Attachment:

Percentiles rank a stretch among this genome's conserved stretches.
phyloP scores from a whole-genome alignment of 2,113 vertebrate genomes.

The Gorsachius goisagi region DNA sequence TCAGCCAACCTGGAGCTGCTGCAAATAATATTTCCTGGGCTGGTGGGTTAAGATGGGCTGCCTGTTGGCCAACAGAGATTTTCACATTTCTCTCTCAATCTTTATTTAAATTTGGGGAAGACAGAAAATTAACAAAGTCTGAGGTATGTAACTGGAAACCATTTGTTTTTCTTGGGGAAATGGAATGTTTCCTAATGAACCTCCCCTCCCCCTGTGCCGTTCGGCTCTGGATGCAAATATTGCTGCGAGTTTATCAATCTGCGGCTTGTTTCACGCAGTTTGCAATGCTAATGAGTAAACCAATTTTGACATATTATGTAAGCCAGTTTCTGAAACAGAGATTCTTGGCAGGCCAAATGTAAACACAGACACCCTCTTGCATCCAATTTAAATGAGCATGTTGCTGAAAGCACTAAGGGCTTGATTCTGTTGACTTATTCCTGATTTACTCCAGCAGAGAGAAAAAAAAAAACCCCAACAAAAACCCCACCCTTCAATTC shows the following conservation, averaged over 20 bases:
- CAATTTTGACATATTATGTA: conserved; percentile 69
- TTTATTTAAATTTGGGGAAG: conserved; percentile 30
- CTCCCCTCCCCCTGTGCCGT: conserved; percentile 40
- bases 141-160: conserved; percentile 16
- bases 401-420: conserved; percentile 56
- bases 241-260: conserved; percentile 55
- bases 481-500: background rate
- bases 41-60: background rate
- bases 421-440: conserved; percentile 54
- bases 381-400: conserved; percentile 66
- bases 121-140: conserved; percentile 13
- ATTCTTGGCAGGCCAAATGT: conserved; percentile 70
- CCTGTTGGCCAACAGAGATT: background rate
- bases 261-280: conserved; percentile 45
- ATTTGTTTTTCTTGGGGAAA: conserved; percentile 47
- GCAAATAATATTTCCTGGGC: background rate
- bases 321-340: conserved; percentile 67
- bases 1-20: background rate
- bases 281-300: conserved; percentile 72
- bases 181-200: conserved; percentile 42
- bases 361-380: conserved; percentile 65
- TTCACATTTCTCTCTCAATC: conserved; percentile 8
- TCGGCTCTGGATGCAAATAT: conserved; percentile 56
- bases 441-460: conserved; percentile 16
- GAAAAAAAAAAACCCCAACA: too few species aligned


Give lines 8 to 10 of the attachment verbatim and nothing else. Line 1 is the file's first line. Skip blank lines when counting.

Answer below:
- bases 401-420: conserved; percentile 56
- bases 241-260: conserved; percentile 55
- bases 481-500: background rate